My house is...well, in short it's a wreck. I have piles and piles of items I bought to resell on eBay and last interest or got busy somewhere along the way. I plan on doing a good old fashioned roll-up-the-sleeves  spring cleaning soon, but until then I've consoled myself with redesigning my website, www.FoxMackenzie.com. Even something as simple as swapping out my old uber-goth black "artsy" icons for some florals and bright pictures lifts my spirit out of the doldrums this winter has pulled it into. 

Because my heart longs for flowers and they're being a bit poky in getting here, I found a happy medium by making a rather unusual treat - Lavender Jelly! It's tasty and interesting :)

This is the recipe that I used (quite successfully!), courtesy of the fine folks at www.whatscookingamerica.net :

Lavender Jelly

3 1/2 cups water
1/2 cup dried lavender flowers*
Juice of 1 lemon  (approximately 1/4 cup)
1 (1 3/4-ounces) box powdered pectin or 1 pouch (3-ounces) liquid pectin
4 cups sugar

In a large saucepan over high heat bring water just to a boil. Remove from heat, stir in dried lavender flowers, and let steep for 20 minutes. After 20 minutes, strain mixture into a deep kettle or pot, discarding the lavender flowers. Stir in lemon juice and pectin; continue stirring until the pectin is dissolved.

Over high heat, bring the mixture to a boil; add sugar. When the jelly solution returns to a hard rolling boil, let it boil for 2 to 4 minutes (see below), stirring occasionally.

Boil Times:
2 minutes - soft gel
4 minutes - medium gel

Testing for "jell" (thickness - I keep a metal tablespoon sitting in a glass of ice water, then take a half spoonful of the mix and let it cool to room temperature on the spoon.  If it thickens up to the consistency I like, then I know the jelly is ready.  If not, I mix in a little more pectin (about 1 teaspoon to 1/2 of another package) and bring it to a boil again for 1 minute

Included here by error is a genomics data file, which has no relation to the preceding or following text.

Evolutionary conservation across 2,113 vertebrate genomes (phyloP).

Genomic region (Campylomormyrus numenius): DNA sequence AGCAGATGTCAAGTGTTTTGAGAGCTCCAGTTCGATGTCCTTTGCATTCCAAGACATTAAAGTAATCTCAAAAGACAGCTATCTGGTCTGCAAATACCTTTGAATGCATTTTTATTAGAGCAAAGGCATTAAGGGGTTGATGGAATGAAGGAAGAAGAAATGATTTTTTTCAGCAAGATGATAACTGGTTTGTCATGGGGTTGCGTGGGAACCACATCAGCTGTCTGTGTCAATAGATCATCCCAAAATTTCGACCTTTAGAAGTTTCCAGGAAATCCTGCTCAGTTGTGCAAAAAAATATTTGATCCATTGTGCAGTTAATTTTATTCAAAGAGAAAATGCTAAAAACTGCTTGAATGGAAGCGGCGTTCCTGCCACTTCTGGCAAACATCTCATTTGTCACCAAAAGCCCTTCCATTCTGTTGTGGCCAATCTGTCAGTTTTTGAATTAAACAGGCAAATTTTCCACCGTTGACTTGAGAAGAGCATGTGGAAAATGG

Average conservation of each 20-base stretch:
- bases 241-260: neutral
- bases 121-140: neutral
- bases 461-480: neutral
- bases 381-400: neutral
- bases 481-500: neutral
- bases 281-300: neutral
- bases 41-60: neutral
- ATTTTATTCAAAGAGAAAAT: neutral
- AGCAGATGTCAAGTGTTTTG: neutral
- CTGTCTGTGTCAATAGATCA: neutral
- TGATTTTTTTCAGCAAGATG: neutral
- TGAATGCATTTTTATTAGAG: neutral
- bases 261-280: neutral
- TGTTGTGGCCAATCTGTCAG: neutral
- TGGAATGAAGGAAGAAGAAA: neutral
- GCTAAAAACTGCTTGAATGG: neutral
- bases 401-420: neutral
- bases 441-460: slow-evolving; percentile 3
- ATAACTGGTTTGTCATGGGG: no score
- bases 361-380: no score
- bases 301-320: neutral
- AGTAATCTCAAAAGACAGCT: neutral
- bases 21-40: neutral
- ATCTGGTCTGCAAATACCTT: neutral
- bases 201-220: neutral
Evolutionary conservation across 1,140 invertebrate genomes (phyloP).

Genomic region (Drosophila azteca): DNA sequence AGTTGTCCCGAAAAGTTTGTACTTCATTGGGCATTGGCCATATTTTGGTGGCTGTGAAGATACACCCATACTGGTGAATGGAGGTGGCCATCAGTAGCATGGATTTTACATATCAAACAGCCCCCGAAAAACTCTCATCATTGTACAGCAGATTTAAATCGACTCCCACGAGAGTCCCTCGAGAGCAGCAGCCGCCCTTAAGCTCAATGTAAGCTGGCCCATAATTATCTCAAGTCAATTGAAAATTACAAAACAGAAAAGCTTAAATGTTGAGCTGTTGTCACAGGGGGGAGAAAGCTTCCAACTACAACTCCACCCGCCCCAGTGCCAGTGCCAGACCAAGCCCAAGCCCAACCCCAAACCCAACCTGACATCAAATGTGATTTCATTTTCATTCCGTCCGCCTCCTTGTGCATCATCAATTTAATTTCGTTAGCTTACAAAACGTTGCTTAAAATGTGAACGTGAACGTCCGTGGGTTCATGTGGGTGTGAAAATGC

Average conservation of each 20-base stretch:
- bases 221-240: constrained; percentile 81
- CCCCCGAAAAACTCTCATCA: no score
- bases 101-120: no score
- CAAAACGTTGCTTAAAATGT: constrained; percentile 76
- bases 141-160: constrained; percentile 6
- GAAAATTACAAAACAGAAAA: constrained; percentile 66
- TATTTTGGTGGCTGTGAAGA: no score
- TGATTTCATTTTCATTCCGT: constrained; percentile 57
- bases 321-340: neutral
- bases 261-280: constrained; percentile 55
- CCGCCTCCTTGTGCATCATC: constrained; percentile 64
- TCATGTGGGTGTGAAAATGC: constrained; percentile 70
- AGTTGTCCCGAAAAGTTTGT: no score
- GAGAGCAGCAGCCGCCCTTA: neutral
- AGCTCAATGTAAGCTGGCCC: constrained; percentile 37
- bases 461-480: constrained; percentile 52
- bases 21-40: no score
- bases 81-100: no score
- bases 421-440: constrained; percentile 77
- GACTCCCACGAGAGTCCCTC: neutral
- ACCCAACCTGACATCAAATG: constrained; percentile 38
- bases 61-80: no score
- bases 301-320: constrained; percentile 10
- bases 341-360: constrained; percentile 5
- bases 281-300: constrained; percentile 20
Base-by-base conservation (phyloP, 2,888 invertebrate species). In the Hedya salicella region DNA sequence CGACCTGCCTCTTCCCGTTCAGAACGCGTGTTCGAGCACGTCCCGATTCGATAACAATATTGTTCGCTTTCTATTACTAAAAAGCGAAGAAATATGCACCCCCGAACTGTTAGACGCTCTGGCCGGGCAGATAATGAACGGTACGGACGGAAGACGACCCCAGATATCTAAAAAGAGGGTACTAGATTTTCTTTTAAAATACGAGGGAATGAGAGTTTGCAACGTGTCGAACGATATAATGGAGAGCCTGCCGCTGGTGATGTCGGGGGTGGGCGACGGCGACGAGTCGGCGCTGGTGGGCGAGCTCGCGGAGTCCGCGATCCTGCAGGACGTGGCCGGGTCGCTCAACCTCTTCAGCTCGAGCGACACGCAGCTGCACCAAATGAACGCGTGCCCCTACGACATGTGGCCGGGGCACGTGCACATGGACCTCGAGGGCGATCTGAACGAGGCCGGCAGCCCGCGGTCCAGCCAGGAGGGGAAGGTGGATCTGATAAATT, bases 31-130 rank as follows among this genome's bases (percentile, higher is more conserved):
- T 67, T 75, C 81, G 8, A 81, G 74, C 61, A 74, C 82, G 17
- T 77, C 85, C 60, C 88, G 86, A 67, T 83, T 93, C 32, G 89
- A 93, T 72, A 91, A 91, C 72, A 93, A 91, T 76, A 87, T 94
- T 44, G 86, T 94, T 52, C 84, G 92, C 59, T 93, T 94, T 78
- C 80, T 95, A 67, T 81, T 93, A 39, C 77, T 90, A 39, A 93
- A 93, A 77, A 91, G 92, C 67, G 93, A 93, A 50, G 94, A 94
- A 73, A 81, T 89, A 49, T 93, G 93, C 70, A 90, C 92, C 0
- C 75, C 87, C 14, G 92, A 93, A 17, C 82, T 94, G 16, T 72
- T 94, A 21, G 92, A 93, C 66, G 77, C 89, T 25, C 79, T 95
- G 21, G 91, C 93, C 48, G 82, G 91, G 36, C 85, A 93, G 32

After boiling, transfer the jelly into hot sterilized jars. Fill them to within 1/4 inch of the top, wipe any spilled jam off the top, seat the lid and tighten the ring around them.

Makes five 1/2 pints.


okay..per mods request I'll throw something out there...have any of you picked up the book A kitchen Witchs cookbook by patricia telasco?


I THINK it's the one I have, the cover looks different (reprint?) The one I have has an amazing cross reference of charts in the back for cross coordinating foods to different elements, gods/goddesses, astrological signs, and everything else you can think of...it also has a wide variety of some pretty tasty sounding recipes from around the world too.

A rallying cry!

I have bajillions of you guys that wanted to be in on this, so I signed everyone up that asked :)

This is a formal request to save me the embarrasment of continually prattling on about my own experiences...please, guys, write something and share your wisdom, eh?

Thanks :)


Nothing, to me, is more satisfying than creating food. Except, perhaps creating food from found sources. I harvested some wild grapes earlier this weekend and whipped up a few mason jars of jam.

The recipe is extrodinarily simple - get a bunch of concord grapes, simmer em' down from just grapes to juice, skins and seeds , toss the mush in a cheesecloth square (in my case, a scrap of tie-dye quilting fabric) hang it suspended over a bowl overnight. 

The next day, heat juice (in quantities that can be measured in cups) until boiling. Add 1.25 cups of sugar for each cup of juice, stir until dissolved. Pour into sterilized (read: swished around in boiling water a few minutes) mason jars, leave 1/8" headroom and screw shut. Voila - jam! I'm not sure if it's safe to pantry-store ...I'd imagine not, being it contains no preservatives. We refridgerate ours.


We live and breathe!

Well, as sorrowfully neglectful as I've been with this poor lil' community, I am happy to report that more people than ever have been requesting to join! Look at our member list on the info page...we've like, tripled in the past handful of months. No posts have come of it, but hey, I'll take what I can get ;)

I found some wild grapes today while I was out working with the signifigant other, they've been plucked and readied for their trip to jamland, courtesy of my saucepot and a square of cheesecloth. (Pictures to be posted off the cameraphone once I make hearth at our apartment once more)

I have been cooking a STORM up lately...tons and tons of apple pies, of all things, stews, soups, muffins, cakes...just about everything. I'm going to hack out an article or two on the magical properties of apples, stews, etc tonight to share with you all.

Thanks for being so patient and not disbanding while I was away. :) Good things are in store!